After I added the chromogen reagent to the plate, I incubated the ELISA as suggested in the manual, but the A450 of the highest standard was higher than what my plate reader can read. What should I do?

Answer

Our customers use a wide variety of plate readers. Some of these can’t read absorbances higher than 2 AUFS (Absorbance Units Full Scale), while others can’t go beyond 3 AUFS, for example. If you read your ELISA plates after 30 minutes of incubation at room temperature and 1 or 2 A450 values are off-scale, you can shorten the incubation time. For example, some customers find that 20 minutes is the ideal incubation time because the ambient temperature in their lab is higher than approximately 2 degrees F (22 degrees C). In this case, higher temperatures increase the rate of the HRP-driven ELISA. Conversely, if the A450 values you get are not high enough, you can increase the incubation time accordingly.

Answer Id: E12629

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Product FAQ

What can you tell me about the Human IgG Subclass Standard included in the IgG Subclass Human ELISA Kit (Cat. No. 99-1000)?

Answer

In the IgG Subclass Human ELISA Kit (Cat. No. 99-1000), the human IgG Subclass Standard is Part Number 50287HK. Each batch of 50287HK is calibrated against a WHO reference standard designated 67/97. More details about this standard are in the abstract from Klein F et al. (1985) Clin Chem Acta 150 (2):119-127.

Answer Id: E12619

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Product FAQ

What units of measurement do you use for the results of total and phosphospecific ELISAs?

Answer

The results of our total ELISAs are given in pg/mL of sample, or sometimes ng/mL. This measurement is always given in mass units because standards of known mass are used to prepare the standard curve. The results of the phosphospecific ELISAs are given in “units”, which we do not relate to a particular mass of protein. We use units because it is difficult to precisely know the efficiency of a particular phosphorylation reaction, and therefore the ratio of phosphorylated to unphosphorylated protein, in a particular preparation of phosphoprotein standard. Phosphorylation units will be unique to each phosphospecific ELISA and are described within the product manual that accompanies each kit.

For example, a typical unit description would be “1 unit = the amount of FAK [pY397] derived from 300 pg of auto-phosphorylated FAK protein”. Since there is no guarantee that the FAK in our standard preparation is 100% phosphorylated, we refrain from making the statement that this corresponds to 300 pg of phosphorylated FAK. Instead, we validate a large batch of phosphorylated protein and use this to develop our unit definition and standard curve for our original assay. Subsequent preparations of our protein standards are normalized to the original batch of protein to ensure that our unit definitions remain constant from lot to lot.

Answer Id: E12622

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Product FAQ

How does the IgG Subclass Human ELISA Kit (Cat. No. 99-1000) work?

Answer

In the IgG Subclass Human ELISA Kit (Cat. No. 99-1000), all of the wells of the 8-well strips provided are coated with a goat polyclonal anti-FITC antibody, which serves as a general capture reagent. When you add the individual FITC-labeled, subclass-specific monoclonals to the wells (step 2 in the assay procedure on page 2 of the manual - https://tools.thermofisher.com/content/sfs/manuals/PI99-1000_Human%20IgG%20ELISA%20Kit%20Rev%201208.pdf), they bind to the goat capture antibody. This second layer of the ELISA sandwich now performs the subclass-specific capture function. When you add samples (i.e., serum, standards, and controls) to the wells, any human IgG present in the samples will bind to the subclass-specific antibodies that are captured on the plate via their FITC labels. The subclass-specific detection is enabled by each of these subclass-specific mouse monoclonal anti-human IgG antibodies provided in the kit. The actual subclass detection occurs after you add the HRP-labeled anti-human IgG antibody and the TMB chromogen solution to the wells. The amount of each IgG subclass is determined separately in its own set of wells.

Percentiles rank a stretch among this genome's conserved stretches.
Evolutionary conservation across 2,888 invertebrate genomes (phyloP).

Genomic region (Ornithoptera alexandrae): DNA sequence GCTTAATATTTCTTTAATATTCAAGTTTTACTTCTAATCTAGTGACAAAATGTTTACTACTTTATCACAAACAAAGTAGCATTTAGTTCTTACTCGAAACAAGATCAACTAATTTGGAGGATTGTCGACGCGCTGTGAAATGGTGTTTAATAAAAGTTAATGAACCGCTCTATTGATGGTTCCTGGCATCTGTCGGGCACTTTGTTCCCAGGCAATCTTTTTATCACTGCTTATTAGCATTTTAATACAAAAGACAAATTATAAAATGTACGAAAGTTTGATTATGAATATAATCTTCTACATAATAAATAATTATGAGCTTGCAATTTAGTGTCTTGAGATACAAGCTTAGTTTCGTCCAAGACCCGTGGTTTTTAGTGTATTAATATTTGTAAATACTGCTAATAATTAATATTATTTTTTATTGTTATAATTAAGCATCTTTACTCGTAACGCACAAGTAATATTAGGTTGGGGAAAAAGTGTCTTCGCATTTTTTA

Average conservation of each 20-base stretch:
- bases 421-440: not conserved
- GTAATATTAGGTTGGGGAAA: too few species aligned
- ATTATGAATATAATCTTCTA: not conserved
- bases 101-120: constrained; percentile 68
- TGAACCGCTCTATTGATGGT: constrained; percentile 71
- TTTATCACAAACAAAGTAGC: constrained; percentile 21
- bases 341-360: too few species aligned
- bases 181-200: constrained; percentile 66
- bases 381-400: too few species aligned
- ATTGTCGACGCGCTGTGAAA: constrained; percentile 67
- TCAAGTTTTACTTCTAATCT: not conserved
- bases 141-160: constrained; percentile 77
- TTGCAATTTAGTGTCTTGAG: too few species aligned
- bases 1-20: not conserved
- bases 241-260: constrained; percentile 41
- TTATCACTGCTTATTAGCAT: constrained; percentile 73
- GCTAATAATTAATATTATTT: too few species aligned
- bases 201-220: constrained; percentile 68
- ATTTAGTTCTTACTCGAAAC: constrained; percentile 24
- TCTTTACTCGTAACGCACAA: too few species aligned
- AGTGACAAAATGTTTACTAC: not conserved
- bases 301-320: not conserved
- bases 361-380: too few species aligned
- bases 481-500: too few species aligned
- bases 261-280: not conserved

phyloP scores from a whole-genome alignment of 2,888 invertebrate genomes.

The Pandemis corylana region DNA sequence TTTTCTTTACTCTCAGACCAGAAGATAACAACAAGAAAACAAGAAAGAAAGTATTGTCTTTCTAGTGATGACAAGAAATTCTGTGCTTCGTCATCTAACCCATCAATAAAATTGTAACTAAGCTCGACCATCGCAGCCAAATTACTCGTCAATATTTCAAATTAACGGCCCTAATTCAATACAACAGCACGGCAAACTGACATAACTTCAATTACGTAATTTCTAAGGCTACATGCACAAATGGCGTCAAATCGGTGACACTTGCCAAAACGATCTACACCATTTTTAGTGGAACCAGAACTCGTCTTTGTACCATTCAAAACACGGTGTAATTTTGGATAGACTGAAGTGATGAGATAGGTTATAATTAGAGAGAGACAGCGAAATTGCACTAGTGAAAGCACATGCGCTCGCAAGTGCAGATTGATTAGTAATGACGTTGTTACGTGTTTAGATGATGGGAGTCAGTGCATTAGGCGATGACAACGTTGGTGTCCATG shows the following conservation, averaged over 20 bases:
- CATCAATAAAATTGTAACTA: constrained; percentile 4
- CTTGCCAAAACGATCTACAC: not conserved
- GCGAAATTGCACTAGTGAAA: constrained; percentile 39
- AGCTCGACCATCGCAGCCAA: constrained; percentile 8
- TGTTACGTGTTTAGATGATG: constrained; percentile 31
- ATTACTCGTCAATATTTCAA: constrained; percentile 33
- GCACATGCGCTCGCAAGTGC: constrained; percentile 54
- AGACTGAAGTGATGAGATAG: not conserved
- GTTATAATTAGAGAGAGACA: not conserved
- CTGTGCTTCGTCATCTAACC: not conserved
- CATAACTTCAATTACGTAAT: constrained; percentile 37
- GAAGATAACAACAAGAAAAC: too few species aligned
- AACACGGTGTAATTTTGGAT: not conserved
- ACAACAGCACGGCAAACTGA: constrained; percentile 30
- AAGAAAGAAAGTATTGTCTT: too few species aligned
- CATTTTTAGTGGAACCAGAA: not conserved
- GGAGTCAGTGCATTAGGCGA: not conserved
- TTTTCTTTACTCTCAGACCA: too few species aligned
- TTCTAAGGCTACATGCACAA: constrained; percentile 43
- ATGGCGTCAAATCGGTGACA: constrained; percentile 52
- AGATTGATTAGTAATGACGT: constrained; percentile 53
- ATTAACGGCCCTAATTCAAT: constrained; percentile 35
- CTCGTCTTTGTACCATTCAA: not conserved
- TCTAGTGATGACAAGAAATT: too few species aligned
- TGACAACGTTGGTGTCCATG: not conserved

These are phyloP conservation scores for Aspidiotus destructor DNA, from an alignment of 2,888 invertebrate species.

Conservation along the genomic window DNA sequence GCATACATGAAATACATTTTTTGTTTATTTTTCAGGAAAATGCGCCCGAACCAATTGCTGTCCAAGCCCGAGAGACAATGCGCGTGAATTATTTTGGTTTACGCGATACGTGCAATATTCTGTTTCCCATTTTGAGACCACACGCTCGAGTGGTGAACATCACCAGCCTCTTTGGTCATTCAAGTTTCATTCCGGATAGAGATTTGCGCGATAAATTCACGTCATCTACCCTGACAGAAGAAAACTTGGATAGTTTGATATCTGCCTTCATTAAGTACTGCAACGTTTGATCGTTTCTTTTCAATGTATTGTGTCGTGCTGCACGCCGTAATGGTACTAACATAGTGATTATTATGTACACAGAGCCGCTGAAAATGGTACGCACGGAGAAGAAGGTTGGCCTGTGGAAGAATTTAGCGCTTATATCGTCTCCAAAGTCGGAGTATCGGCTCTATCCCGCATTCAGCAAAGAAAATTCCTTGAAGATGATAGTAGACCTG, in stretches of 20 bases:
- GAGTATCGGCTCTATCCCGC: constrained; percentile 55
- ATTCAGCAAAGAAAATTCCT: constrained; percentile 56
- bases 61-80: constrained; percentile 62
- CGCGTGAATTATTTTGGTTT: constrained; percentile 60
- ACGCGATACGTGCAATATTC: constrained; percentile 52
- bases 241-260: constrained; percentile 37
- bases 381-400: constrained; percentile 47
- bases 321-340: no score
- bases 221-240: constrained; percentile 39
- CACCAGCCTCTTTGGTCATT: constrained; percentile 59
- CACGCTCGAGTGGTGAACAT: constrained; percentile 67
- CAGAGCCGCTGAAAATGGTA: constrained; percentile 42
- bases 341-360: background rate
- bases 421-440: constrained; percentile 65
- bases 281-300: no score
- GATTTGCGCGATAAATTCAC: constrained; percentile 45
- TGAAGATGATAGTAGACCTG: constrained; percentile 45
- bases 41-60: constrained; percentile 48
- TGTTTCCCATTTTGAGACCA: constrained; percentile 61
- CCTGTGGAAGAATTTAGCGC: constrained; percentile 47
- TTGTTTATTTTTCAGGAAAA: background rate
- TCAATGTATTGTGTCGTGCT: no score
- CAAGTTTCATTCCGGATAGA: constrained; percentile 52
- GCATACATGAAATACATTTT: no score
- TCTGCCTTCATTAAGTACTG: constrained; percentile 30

An example of one of these subclass-specific sets is shown under step 1 in the assay procedure on page 2 of the manual - https://tools.thermofisher.com/content/sfs/manuals/PI99-1000_Human%20IgG%20ELISA%20Kit%20Rev%201208.pdf. In this case, the setup shown is for IgG1, but if you wanted to measure only IgG4, for example, you would follow the same setup. However, instead of loading these wells with mouse anti-human IgG1, you would use the mouse anti-human IgG4 instead. If all you want to detect is IgG4, the rest of the wells in the plate can be used for other samples instead of additional standard curves for the other subclasses and their respective samples. However, we suggest running a standard curve for the IgG subclass of interest on each plate that you prepare, and each time you run the assay.

The control in the kit consists of lyophilized human serum, and the human IgG standard provided contains all four subclasses at the concentrations indicated on the lot-specific manual. Even though you may want to measure only 1 or 2 subclasses, you’ll be using a standard that contains all of them. The other 3 subclasses don’t interfere with detection of IgG3, for example, because the capture antibody is IgG3-specific. The detection antibody in the kit is an HRP conjugate of an anti-human IgG that detects all of the subclasses equally effectively and detects all of the human IgG captured in the wells.

Note that the antibody-coated plates in the kit come as 8-well strips that you snap into the frame provided. You do not have to run an entire plate or both plates at one time. Store any unused 8-well strips at 2-8 degrees C and keep them dry. Unused wells in individual strips should be sealed securely to prevent the entry of moisture while running the assay.

Answer Id: E12617